This months photograph was shot in during the rally of Cumbria on a rainy and muddy stage during the 1998 British Rally Championship. Two teams dominated with Renault and SEAT fighting for the drivers and manufacturers championships. In the end, Renault won the drivers and SEAT took home the manufacturers later that year. No one really came close to both of those teams during the stages (apart from VW with two cars but they suffered from reliability issues) in regard to team size as well as performance. Early into the project, I had an idea for a photograph using slow shutter speeds combined with flash via slow sync flash. The camera was set to around 1/15th second and the flash froze some of the action. Blur and detail. Movement and energy. The key elements of motorsport, that’s want I wanted to capture in a photograph. With this photograph, I think I got pretty damn close.

The car was close. The photograph was shot with a 28mm lens on a tight corner where the momentum of the car was heading away from me. The flash came from my classic Vivitar 283, an outstanding flashgun which is still going strong. The circumstances were right for flash photography. The light was poor by this time due to the increasingly poor weather conditions. This was the final project I would shoot with Pentax cameras. The cameras, like me at the time, were starting to become a little worn out and on the rally of Cumbria, I began having intermittent frame advance issues with shots overlapping on the film. Just occasionally, but happening enough to realise that a camera was on its way out. Fortunately, I had a backup or two with me.

British Rally Championship 1998

This archive photograph comes from a photo project shot during two rounds of the 1998 British Rally Championship in Wales and Cumbria. Initially, the idea was to embed with a rally team and photograph the event from their point of view. Getting permission to access a team turned out to be impossible. Numerous phone calls were made but I never got past the secretarial defensive screen or even the chance to talk to a PR officer. Nothing. Totally blocked. I needed to come up with an alternative option. I can see now the reasons for not wanting to give access, after all, I could have been spying for another team, but at the time it felt unfair. It seemed simple at the time but really I went for a very complicated option that required so much work even before the photography started.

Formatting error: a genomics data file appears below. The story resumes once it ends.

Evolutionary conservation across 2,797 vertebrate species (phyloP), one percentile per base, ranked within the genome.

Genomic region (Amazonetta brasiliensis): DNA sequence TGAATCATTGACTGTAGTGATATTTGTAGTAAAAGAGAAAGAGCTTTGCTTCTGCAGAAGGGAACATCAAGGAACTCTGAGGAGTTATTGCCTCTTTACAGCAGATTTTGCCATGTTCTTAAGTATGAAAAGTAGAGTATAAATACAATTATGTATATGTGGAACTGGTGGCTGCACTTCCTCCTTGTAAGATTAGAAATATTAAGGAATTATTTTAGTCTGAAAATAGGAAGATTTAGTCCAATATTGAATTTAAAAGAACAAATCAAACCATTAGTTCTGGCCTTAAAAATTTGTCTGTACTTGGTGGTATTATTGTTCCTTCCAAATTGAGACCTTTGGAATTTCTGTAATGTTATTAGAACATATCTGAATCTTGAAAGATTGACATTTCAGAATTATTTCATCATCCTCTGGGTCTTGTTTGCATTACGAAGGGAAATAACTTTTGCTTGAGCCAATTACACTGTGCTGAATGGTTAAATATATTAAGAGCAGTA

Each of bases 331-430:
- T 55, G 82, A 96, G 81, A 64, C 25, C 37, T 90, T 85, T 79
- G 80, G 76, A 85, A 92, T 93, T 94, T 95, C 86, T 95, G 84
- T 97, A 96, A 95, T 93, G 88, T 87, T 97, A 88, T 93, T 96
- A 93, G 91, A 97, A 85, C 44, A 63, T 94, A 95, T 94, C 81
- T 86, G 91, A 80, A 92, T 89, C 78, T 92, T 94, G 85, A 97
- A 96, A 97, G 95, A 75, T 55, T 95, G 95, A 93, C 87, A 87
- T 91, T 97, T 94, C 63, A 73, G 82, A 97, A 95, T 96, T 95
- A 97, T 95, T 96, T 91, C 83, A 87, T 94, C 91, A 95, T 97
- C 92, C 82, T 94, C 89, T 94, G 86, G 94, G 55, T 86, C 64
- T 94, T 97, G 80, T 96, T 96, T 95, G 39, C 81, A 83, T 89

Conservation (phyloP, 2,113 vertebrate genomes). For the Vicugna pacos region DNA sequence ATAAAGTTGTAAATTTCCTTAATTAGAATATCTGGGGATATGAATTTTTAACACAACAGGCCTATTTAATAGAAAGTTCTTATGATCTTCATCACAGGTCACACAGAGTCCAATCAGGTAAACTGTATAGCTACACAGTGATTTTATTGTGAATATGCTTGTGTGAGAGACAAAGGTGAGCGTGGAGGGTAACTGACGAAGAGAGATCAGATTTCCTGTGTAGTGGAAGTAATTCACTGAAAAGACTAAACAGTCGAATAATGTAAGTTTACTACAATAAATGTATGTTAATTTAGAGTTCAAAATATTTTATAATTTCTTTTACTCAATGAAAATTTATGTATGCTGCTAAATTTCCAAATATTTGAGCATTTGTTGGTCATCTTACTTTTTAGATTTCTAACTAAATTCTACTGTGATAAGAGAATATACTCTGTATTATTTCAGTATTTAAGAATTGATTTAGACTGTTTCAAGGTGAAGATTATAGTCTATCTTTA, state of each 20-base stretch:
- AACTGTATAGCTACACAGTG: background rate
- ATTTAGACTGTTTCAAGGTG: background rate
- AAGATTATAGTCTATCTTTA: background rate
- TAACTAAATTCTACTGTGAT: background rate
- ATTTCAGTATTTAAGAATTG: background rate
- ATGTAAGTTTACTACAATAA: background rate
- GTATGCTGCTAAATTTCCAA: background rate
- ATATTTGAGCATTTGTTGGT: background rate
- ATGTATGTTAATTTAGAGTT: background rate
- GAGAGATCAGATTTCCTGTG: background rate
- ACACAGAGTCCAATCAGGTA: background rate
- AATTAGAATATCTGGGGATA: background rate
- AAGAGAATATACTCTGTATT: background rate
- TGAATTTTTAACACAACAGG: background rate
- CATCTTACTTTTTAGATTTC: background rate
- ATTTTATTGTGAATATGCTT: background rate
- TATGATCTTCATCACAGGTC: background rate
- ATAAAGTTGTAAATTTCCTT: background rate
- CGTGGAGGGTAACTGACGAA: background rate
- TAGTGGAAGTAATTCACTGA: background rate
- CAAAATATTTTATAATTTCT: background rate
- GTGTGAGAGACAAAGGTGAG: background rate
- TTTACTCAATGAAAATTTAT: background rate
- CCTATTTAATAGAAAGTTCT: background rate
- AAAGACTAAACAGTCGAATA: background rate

Plan B was the only other route. I was to cover the event as part of the media and this was the path I had to go down. There were no other options available. Press accreditation was gained and I was able to get the access to service areas that I needed. There were also other issues to consider. Getting to the rallies would be a logistical juggling act in its own right due to location and the speed at which the rally moved around. The previous motorsport event I’d photographed was speedway – a wonderfully close kind of sport that just requires trackside access. Rallying offers that close proximity to the action too but the geographical issues are huge. Just getting trackside can be difficult as often the locations are remote and spread out over a wide area. Following a rally is not easy!

Mud and Rain

Just reaching a rally location can be an ordeal in itself not to mention the weather. Cumbria delivered classic rallying weather with rain and dark clouds adding to the drama. It was great fun to photograph. Rallying is a colourful and passionately followed sport with fan braving all kinds of hardship just to see the competitors speed through a stage. As a spectator sport, there is probably none better. You just stand next to the track or road they are racing on. No spectator stands or fences in the way. It’s the perfect environment for the photographer wanting to get close to the action. All of the senses can take in the atmosphere too, from the bright colours and energy of the car, the terrific sound of the engines and popping exhausts through to the smell of oil and engine fumes. Petrolhead heaven!

Hindsight is a wonderful thing. Looking back I would have probably concentrated more of the fans than the event. The fans were as colourful and passionate about the sport as football fans are, though without a lot of the tribalism that goes with supporting a football team. Concentrating on the fans would have been far less challenging than trying to cover two rounds of a rally single-handed! I can see it now. Head and shoulder portraits shot on my Bronica medium format camera capturing the diverse and colourful persona of the late 20th-century rally fan. A great idea… shame it’s twenty-two years too late! Another alternative surfaced during the rally. The British Army had a Land Rover rally team that would have been great to document – especially as it was their last year of racing due to budget cuts. Sadly I only found out after talking to some Army lads in the pit area. All too late.

Tainted Love

Of all the projects I’ve completed the photography shot during in the British Rally Championship remains the one that still doesn’t quite sit right with me. Oddly I don’t really know why. It could be due to my near burnt-out state of the time. Maybe I just still associate the images with that period in my life. Alternatively, there was something about the project that I felt didn’t quite gel. Right from the start compromises had to be made due to a lack of team access. This changed the focus of the project right from the go. Later the sheer logistics of getting from stage to stage would also play its part. Was the subject matter just too broad that I’d had never been able to document it adequately? Maybe. Narrowing down the photography may have improved things. Who knows?

A full gallery of rally images hasn’t been seen on the website in over ten years and wasn’t even considered for addition to the site when I moved over to a WordPress powered website in 2011. I didn’t want anyone to see the photography. I’ve slowly come around to the photographs again though the project itself still doesn’t sit very well with me. In recent years I’ve had similar issues with other photographs but for very different reasons.